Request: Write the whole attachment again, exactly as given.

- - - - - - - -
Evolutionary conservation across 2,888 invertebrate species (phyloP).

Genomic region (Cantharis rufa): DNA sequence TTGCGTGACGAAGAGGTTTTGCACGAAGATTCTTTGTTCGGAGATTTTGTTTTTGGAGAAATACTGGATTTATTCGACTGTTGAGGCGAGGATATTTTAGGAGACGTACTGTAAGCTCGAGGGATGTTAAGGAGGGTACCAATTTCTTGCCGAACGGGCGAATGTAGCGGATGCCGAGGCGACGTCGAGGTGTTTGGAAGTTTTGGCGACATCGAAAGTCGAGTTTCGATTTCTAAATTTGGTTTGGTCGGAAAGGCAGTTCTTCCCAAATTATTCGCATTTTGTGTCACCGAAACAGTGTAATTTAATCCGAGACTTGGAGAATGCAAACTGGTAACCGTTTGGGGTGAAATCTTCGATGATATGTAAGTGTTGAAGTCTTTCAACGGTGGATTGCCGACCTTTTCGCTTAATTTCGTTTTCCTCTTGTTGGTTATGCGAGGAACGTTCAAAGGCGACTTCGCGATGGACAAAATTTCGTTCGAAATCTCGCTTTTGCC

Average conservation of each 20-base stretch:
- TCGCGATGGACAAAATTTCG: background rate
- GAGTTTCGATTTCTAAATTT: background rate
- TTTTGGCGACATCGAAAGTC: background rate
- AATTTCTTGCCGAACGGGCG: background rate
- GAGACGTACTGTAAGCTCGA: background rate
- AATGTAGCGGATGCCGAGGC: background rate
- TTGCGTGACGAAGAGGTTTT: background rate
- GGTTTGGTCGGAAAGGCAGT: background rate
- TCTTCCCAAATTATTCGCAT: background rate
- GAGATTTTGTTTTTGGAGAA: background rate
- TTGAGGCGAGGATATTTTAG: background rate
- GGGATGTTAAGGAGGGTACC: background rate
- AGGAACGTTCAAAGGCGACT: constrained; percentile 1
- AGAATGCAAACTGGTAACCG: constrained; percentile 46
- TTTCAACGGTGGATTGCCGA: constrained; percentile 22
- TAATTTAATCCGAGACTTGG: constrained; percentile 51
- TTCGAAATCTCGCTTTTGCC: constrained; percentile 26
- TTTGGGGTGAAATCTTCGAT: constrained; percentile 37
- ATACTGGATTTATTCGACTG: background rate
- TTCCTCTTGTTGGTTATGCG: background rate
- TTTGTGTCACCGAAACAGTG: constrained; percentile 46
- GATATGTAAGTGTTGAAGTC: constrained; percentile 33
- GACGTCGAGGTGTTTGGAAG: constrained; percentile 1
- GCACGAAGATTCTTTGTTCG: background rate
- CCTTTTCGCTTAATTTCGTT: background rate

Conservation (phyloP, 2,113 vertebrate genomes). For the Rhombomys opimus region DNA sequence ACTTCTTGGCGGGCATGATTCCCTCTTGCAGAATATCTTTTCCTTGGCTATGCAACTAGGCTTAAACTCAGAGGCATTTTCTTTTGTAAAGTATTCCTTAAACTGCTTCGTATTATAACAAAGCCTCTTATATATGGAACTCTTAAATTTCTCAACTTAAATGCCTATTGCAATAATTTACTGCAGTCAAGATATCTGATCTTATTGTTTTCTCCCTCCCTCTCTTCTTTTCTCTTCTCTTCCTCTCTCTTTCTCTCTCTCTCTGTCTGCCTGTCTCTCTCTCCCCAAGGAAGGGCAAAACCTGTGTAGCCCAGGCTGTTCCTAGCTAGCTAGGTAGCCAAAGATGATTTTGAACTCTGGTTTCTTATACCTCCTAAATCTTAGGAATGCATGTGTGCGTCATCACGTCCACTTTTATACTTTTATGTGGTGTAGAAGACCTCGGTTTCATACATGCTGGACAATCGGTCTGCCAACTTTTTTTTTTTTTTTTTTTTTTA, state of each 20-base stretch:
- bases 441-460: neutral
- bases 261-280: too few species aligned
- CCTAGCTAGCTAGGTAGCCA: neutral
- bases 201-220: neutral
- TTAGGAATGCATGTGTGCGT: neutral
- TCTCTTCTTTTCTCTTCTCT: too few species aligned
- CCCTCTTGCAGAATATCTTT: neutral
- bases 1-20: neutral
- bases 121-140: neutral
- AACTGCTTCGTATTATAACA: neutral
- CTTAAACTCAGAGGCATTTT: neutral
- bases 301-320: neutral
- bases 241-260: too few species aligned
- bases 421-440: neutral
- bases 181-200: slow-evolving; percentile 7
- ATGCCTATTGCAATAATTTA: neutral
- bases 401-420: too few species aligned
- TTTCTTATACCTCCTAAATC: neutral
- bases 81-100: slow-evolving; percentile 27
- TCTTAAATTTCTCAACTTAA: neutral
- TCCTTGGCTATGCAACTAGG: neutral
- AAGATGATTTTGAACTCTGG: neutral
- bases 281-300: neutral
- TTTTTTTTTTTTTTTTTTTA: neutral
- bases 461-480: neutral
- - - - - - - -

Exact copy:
Evolutionary conservation across 2,888 invertebrate species (phyloP).

Genomic region (Cantharis rufa): DNA sequence TTGCGTGACGAAGAGGTTTTGCACGAAGATTCTTTGTTCGGAGATTTTGTTTTTGGAGAAATACTGGATTTATTCGACTGTTGAGGCGAGGATATTTTAGGAGACGTACTGTAAGCTCGAGGGATGTTAAGGAGGGTACCAATTTCTTGCCGAACGGGCGAATGTAGCGGATGCCGAGGCGACGTCGAGGTGTTTGGAAGTTTTGGCGACATCGAAAGTCGAGTTTCGATTTCTAAATTTGGTTTGGTCGGAAAGGCAGTTCTTCCCAAATTATTCGCATTTTGTGTCACCGAAACAGTGTAATTTAATCCGAGACTTGGAGAATGCAAACTGGTAACCGTTTGGGGTGAAATCTTCGATGATATGTAAGTGTTGAAGTCTTTCAACGGTGGATTGCCGACCTTTTCGCTTAATTTCGTTTTCCTCTTGTTGGTTATGCGAGGAACGTTCAAAGGCGACTTCGCGATGGACAAAATTTCGTTCGAAATCTCGCTTTTGCC

Average conservation of each 20-base stretch:
- TCGCGATGGACAAAATTTCG: background rate
- GAGTTTCGATTTCTAAATTT: background rate
- TTTTGGCGACATCGAAAGTC: background rate
- AATTTCTTGCCGAACGGGCG: background rate
- GAGACGTACTGTAAGCTCGA: background rate
- AATGTAGCGGATGCCGAGGC: background rate
- TTGCGTGACGAAGAGGTTTT: background rate
- GGTTTGGTCGGAAAGGCAGT: background rate
- TCTTCCCAAATTATTCGCAT: background rate
- GAGATTTTGTTTTTGGAGAA: background rate
- TTGAGGCGAGGATATTTTAG: background rate
- GGGATGTTAAGGAGGGTACC: background rate
- AGGAACGTTCAAAGGCGACT: constrained; percentile 1
- AGAATGCAAACTGGTAACCG: constrained; percentile 46
- TTTCAACGGTGGATTGCCGA: constrained; percentile 22
- TAATTTAATCCGAGACTTGG: constrained; percentile 51
- TTCGAAATCTCGCTTTTGCC: constrained; percentile 26
- TTTGGGGTGAAATCTTCGAT: constrained; percentile 37
- ATACTGGATTTATTCGACTG: background rate
- TTCCTCTTGTTGGTTATGCG: background rate
- TTTGTGTCACCGAAACAGTG: constrained; percentile 46
- GATATGTAAGTGTTGAAGTC: constrained; percentile 33
- GACGTCGAGGTGTTTGGAAG: constrained; percentile 1
- GCACGAAGATTCTTTGTTCG: background rate
- CCTTTTCGCTTAATTTCGTT: background rate

Conservation (phyloP, 2,113 vertebrate genomes). For the Rhombomys opimus region DNA sequence ACTTCTTGGCGGGCATGATTCCCTCTTGCAGAATATCTTTTCCTTGGCTATGCAACTAGGCTTAAACTCAGAGGCATTTTCTTTTGTAAAGTATTCCTTAAACTGCTTCGTATTATAACAAAGCCTCTTATATATGGAACTCTTAAATTTCTCAACTTAAATGCCTATTGCAATAATTTACTGCAGTCAAGATATCTGATCTTATTGTTTTCTCCCTCCCTCTCTTCTTTTCTCTTCTCTTCCTCTCTCTTTCTCTCTCTCTCTGTCTGCCTGTCTCTCTCTCCCCAAGGAAGGGCAAAACCTGTGTAGCCCAGGCTGTTCCTAGCTAGCTAGGTAGCCAAAGATGATTTTGAACTCTGGTTTCTTATACCTCCTAAATCTTAGGAATGCATGTGTGCGTCATCACGTCCACTTTTATACTTTTATGTGGTGTAGAAGACCTCGGTTTCATACATGCTGGACAATCGGTCTGCCAACTTTTTTTTTTTTTTTTTTTTTTA, state of each 20-base stretch:
- bases 441-460: neutral
- bases 261-280: too few species aligned
- CCTAGCTAGCTAGGTAGCCA: neutral
- bases 201-220: neutral
- TTAGGAATGCATGTGTGCGT: neutral
- TCTCTTCTTTTCTCTTCTCT: too few species aligned
- CCCTCTTGCAGAATATCTTT: neutral
- bases 1-20: neutral
- bases 121-140: neutral
- AACTGCTTCGTATTATAACA: neutral
- CTTAAACTCAGAGGCATTTT: neutral
- bases 301-320: neutral
- bases 241-260: too few species aligned
- bases 421-440: neutral
- bases 181-200: slow-evolving; percentile 7
- ATGCCTATTGCAATAATTTA: neutral
- bases 401-420: too few species aligned
- TTTCTTATACCTCCTAAATC: neutral
- bases 81-100: slow-evolving; percentile 27
- TCTTAAATTTCTCAACTTAA: neutral
- TCCTTGGCTATGCAACTAGG: neutral
- AAGATGATTTTGAACTCTGG: neutral
- bases 281-300: neutral
- TTTTTTTTTTTTTTTTTTTA: neutral
- bases 461-480: neutral